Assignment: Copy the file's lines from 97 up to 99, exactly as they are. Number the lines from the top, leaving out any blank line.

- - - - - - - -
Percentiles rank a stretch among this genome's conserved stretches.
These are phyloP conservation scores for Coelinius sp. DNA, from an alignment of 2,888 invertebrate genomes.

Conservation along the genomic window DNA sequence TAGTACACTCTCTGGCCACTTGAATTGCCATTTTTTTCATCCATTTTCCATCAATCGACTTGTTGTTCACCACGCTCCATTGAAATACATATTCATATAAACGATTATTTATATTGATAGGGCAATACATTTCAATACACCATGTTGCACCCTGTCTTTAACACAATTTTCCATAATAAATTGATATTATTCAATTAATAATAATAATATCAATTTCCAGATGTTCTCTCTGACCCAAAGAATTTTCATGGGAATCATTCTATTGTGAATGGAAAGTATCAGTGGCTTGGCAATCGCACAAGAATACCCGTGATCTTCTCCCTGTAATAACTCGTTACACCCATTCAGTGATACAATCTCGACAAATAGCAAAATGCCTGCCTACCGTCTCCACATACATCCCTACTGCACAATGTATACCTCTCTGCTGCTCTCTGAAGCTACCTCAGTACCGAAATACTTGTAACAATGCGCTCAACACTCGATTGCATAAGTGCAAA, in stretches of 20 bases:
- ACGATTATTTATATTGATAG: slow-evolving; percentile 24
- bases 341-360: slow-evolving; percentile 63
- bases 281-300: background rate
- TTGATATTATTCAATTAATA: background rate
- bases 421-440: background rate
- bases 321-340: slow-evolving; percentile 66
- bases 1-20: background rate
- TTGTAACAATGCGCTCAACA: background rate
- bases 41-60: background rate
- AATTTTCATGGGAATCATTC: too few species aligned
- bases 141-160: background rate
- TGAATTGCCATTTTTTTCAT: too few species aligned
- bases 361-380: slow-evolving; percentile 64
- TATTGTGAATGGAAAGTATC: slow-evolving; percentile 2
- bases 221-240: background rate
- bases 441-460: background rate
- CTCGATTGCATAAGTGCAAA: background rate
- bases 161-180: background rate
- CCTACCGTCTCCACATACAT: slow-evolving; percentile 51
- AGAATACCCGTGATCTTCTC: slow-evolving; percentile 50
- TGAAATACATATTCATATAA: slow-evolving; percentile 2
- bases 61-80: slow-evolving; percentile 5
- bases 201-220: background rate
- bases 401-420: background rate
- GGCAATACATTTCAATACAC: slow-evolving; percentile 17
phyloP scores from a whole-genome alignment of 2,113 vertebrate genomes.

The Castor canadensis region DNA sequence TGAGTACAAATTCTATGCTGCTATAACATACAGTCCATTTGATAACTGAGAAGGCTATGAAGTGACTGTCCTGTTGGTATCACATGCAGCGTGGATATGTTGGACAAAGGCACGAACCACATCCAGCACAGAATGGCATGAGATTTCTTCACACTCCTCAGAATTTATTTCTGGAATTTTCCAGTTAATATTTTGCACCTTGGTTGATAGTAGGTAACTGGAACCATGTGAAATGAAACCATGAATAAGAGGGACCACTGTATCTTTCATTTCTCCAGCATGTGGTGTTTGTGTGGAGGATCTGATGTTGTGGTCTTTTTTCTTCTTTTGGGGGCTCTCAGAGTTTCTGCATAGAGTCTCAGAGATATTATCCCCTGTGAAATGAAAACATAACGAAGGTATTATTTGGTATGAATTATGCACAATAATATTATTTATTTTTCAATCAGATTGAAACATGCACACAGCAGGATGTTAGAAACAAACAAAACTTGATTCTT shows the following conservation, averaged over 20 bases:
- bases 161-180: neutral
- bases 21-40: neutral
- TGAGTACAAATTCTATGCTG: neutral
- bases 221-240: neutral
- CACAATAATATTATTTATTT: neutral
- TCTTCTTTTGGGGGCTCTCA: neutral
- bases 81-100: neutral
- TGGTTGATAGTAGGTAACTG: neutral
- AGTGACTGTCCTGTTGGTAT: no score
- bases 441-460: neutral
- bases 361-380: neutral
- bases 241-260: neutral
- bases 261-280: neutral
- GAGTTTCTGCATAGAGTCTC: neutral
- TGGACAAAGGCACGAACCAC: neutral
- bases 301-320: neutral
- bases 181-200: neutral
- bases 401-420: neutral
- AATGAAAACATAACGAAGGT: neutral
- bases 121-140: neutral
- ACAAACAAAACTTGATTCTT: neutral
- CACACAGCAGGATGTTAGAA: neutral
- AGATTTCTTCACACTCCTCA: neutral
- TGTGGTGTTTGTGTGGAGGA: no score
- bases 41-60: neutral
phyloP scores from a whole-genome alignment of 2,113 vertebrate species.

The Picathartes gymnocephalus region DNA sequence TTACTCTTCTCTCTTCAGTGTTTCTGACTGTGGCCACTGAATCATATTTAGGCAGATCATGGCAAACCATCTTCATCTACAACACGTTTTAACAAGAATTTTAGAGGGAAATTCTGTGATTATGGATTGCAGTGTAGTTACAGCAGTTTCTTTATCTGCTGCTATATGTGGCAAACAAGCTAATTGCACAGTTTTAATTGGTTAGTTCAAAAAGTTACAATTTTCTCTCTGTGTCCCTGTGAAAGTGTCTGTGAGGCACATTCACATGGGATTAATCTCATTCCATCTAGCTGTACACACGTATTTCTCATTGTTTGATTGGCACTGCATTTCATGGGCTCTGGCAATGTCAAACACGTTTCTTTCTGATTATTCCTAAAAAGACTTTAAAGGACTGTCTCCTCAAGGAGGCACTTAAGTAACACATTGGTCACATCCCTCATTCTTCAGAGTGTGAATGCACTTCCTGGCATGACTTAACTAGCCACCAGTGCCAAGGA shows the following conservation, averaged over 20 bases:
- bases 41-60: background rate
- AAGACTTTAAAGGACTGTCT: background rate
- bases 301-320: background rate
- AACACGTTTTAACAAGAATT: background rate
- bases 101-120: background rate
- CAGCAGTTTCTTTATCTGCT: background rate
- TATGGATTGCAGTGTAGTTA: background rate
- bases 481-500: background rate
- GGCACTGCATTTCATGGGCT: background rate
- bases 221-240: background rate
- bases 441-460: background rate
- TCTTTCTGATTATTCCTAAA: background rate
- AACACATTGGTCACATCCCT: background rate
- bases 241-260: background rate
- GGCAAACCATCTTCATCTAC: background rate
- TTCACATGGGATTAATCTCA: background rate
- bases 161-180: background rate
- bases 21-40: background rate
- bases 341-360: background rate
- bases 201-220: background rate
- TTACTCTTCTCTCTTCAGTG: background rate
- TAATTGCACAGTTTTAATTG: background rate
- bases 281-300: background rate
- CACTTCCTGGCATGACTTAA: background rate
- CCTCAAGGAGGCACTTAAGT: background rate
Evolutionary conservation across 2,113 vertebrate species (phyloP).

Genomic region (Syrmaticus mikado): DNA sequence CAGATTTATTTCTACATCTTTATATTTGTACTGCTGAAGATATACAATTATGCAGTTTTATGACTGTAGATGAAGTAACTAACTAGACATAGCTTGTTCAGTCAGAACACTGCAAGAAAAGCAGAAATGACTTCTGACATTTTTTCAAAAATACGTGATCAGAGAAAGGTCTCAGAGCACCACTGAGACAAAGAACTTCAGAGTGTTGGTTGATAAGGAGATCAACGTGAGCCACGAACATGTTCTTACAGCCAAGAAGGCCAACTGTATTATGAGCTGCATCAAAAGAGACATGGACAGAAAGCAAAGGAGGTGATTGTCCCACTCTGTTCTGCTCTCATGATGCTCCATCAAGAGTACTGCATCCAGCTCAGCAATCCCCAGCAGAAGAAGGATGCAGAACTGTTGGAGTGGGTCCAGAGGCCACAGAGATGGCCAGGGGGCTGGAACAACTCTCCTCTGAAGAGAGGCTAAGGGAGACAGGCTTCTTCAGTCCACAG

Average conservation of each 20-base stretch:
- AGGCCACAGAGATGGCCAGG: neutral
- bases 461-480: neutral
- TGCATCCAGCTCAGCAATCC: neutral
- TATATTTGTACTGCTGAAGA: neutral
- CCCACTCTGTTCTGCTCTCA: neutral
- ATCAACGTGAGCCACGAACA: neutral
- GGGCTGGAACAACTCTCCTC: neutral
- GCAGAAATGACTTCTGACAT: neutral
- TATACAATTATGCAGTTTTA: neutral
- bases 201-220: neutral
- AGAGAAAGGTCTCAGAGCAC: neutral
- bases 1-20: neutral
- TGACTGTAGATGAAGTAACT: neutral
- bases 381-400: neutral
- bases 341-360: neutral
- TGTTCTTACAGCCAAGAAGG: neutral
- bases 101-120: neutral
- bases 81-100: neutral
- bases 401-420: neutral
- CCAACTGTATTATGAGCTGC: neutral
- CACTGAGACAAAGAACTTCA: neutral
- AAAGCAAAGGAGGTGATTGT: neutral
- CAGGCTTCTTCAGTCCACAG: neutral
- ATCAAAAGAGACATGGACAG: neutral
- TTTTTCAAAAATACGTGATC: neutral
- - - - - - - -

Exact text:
- bases 1-20: neutral
- TGACTGTAGATGAAGTAACT: neutral
- bases 381-400: neutral